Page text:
Category Archives: Strong Opinions

Universal Basic Income Is Not The Answer

What do we do when automation systems and robots make the mundane jobs redundant?

We could teach people new skills and let them find other jobs. This might negatively impact people who are already in these jobs. New skills might work for a small percentage of people.

We could ask some people to assist the robots and manage them. That could keep some people working.

The popular answer seems to be: Universal Basic Income.

Many countries probably can’t afford universal basic income, but let’s look past that for a moment.

The cost of living will probably go down a lot in the next twenty years as things get much more efficient. Producing food, transport, housing can all be done much better by machines. We could tax the profits made from the labour of the bots.

The idea with universal basic income is that governments give everybody some money to cover the costs of food and shelter. If there is no need for boring and mundane jobs people will be free to enjoy their lives and be creative. Write novels, make art, make movies, write music etc.

I’d like to think this is true, but I don’t see it working out this way.

Trouble is, only about 5% of people are creative and ingenuitive… and this 5% will probably not be replaced by the bots in the near future.

What are we going to do with all the people that currently drive cars and trucks for a living? It’s a fairly big problem, I think.

Xbox, endless social media feed scrolling, virtual reality and pain killers.

Not ideal. Any better ideas?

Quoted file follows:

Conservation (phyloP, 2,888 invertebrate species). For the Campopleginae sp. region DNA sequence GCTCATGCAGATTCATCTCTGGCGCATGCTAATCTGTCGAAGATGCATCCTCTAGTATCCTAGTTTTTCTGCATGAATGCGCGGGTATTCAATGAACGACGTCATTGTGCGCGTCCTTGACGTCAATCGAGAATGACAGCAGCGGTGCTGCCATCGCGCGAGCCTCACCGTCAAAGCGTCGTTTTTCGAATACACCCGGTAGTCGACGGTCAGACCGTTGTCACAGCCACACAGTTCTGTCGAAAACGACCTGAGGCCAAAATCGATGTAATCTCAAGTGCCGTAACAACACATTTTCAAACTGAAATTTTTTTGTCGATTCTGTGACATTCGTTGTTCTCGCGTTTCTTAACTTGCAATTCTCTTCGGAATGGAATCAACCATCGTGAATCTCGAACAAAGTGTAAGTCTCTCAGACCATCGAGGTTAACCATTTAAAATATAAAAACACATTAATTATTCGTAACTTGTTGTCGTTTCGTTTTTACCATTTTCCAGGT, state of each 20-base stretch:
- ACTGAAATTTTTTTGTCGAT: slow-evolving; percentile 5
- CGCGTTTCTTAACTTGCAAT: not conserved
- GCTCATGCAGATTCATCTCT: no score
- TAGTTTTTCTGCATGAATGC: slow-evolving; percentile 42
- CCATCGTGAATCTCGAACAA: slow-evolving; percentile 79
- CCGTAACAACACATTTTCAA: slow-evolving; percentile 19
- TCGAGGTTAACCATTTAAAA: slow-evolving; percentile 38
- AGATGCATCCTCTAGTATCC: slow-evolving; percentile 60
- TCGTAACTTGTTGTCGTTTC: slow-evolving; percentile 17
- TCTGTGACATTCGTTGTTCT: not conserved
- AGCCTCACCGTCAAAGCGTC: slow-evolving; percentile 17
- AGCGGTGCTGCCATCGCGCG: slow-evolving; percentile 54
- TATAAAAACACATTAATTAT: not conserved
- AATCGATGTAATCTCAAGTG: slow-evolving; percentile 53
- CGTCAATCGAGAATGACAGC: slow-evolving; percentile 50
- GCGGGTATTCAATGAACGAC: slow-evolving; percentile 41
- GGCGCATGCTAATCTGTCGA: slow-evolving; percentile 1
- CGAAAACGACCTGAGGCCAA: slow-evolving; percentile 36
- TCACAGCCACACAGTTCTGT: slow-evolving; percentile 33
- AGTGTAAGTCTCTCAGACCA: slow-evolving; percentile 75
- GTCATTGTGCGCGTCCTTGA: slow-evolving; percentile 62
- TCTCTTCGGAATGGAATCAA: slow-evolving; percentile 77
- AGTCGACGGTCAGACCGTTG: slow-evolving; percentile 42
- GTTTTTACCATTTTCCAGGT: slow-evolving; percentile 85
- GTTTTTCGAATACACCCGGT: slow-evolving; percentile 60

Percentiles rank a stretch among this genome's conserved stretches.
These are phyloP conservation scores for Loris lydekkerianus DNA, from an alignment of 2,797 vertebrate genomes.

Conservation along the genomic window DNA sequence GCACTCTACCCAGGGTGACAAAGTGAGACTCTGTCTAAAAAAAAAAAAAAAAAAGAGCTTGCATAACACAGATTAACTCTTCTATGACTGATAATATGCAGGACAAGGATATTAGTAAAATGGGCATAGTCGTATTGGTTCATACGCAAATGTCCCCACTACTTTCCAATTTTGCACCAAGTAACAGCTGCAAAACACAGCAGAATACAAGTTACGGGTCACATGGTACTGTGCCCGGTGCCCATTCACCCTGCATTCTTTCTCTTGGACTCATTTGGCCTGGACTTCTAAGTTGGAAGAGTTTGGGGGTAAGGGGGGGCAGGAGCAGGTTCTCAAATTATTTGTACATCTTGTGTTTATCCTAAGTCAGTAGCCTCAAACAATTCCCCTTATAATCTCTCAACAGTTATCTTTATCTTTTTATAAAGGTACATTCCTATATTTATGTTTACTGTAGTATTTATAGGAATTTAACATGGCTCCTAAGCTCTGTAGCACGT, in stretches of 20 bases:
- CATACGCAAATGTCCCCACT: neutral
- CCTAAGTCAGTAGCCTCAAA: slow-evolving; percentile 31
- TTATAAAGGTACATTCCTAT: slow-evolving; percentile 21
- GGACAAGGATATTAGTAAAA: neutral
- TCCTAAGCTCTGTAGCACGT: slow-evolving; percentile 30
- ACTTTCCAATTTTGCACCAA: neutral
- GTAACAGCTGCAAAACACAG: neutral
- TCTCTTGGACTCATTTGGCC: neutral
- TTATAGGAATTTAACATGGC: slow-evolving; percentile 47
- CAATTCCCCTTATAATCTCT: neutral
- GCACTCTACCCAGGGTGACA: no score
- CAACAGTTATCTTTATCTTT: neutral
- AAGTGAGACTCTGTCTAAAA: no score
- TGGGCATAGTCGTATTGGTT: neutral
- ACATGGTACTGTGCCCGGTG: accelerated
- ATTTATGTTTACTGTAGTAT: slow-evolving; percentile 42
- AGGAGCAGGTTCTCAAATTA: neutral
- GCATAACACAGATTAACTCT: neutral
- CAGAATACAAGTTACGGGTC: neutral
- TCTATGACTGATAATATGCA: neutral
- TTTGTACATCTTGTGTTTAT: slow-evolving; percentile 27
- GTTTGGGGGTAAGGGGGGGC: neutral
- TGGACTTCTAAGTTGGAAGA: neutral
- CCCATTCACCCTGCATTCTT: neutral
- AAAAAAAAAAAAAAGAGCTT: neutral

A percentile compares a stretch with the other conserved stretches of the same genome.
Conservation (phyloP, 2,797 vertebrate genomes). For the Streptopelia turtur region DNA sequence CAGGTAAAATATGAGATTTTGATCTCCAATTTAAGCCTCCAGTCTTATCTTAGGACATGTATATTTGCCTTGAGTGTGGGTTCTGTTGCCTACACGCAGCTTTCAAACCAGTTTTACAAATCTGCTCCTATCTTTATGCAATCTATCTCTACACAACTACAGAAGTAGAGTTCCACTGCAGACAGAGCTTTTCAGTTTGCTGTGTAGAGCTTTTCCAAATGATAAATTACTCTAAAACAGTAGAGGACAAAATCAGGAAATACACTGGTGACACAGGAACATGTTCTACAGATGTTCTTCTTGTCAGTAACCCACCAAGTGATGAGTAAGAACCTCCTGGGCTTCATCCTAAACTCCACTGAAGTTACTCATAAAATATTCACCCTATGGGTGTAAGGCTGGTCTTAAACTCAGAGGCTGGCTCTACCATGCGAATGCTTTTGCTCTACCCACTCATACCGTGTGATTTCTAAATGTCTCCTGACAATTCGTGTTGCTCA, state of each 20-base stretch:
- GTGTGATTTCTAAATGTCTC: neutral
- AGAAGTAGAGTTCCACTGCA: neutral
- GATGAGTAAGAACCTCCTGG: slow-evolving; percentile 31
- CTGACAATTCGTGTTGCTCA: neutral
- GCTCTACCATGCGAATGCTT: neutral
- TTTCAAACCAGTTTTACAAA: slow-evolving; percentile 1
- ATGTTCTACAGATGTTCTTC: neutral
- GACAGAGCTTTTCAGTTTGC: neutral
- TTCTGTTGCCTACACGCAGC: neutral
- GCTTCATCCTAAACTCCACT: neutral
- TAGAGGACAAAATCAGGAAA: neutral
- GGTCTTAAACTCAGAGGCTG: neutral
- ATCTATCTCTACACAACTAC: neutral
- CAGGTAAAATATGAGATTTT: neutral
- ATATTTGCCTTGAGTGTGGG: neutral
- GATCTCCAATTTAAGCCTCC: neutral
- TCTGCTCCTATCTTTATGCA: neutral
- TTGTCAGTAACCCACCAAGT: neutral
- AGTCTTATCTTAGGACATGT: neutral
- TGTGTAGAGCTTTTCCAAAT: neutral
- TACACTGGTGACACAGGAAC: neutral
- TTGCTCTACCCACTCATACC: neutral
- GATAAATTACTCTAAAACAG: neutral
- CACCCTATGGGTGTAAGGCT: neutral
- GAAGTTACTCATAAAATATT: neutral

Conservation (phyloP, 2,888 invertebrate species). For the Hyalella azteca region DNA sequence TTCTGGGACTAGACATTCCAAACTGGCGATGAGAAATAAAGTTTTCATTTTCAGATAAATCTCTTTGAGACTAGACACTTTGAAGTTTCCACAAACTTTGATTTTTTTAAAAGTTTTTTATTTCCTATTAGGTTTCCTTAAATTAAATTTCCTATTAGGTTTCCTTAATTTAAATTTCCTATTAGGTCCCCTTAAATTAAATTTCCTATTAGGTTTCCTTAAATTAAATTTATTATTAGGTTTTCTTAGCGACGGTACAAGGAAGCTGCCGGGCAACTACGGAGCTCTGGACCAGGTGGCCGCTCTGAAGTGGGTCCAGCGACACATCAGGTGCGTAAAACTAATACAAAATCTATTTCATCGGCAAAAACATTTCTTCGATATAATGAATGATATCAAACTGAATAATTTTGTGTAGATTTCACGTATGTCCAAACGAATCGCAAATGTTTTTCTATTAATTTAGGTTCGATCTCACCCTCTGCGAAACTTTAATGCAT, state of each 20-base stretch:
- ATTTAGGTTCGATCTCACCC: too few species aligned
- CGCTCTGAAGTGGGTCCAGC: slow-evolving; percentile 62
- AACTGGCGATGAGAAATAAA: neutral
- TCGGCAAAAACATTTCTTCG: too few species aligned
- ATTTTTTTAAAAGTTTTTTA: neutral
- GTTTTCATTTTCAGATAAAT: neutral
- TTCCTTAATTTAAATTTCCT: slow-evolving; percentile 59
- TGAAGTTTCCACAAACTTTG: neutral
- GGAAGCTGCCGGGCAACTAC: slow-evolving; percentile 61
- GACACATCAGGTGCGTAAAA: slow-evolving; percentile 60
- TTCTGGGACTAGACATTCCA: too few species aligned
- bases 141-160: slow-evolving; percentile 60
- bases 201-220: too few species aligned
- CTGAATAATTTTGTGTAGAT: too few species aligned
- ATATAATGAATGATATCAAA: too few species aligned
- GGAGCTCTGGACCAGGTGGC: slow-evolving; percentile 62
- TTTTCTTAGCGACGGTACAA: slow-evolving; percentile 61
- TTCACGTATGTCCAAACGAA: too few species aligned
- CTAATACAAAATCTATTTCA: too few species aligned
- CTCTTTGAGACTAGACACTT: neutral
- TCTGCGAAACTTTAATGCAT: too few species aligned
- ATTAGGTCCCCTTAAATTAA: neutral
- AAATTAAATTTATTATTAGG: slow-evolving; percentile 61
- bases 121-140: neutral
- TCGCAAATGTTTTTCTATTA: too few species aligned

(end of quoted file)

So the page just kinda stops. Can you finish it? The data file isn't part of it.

Universal Basic Income is not the answer.

South Africa is interesting. About 15m people work, and about 17m people get social grants. That’s not really working all that well for us at this point.

Living in big cities without something to do and keep us busy is going to be a mess… unless you like the idea of a mashup of Wall-E and The Matrix.

Let’s try distributed living. Smaller communities. Small towns. Off-grid, sustainable, solar, clean-tech, long distance fibre optics, aquaponics etc. Something to build and do. Get farming again.

We don’t need cities anymore.

ps. I’d really like to see government taken over by machines. Humans don’t have the best track record with running countries. Give the bots a chance.

Previous posts in my Strong Opinions series.

Listen to Podcasts

Radio killed the video star…

In the future everybody listens to podcasts

Start listening to podcasts today! Use spare cycles – while driving / walking etc.

Listening to stories lights up a huge number of areas in your brain. It’s probably good for you. The joy of learning. Stay curious.

Podcasts offer an incredible storytelling medium. They’re made with passion, accessible and entertaining. You basically get the very best radio content from all over the world, for free.

Upgrade your brain

Start here:

Some of my favourite podcast episodes.

A list of podcast shows to get you started.

Previous posts in my Strong Opinions series.

Save Water

How to save water in Cape Town…

The usual answer:

  • Shower less and keep it quick.
  • Flush toilets only when needed.
  • Minimise laundry.

If everybody who lives in an apartment does the above, we might save up to 6% of our water resource. Hmm. Not that much of an impact? Yeah, sadly.

The total percentage of water that ends up in our homes is only 19%.

Solution:

  1. Cut down on outdoor water use.
  2. Fix the 20% of leaks that cause the most waste.
  3. Figure out some form of tax on commercial and agricultural water use, to incentivise optimal use.
  4. Rethink agriculture. Create aquaponic urban / rooftop farms.
  5. Build more dams since Cape Town water demand will probably surpass supply by 2020, even if climate change does not impact us.
  6. Reduce evaporation from our existing dams. Cover dams with solar panels maybe.
  7. Make sure the stuff we do grow and export is high value and healthy. Don’t grow soy to feed chickens to make KFC.
  8. Bonus item / global context: Eat less meat. Support aquaculture projects. Drink less coffee.

Lastly, don’t feel so bad about showering.

btw. I had to hack together some numbers from a few data sources. Could be out a bit. If you have better data, let me know.

Data: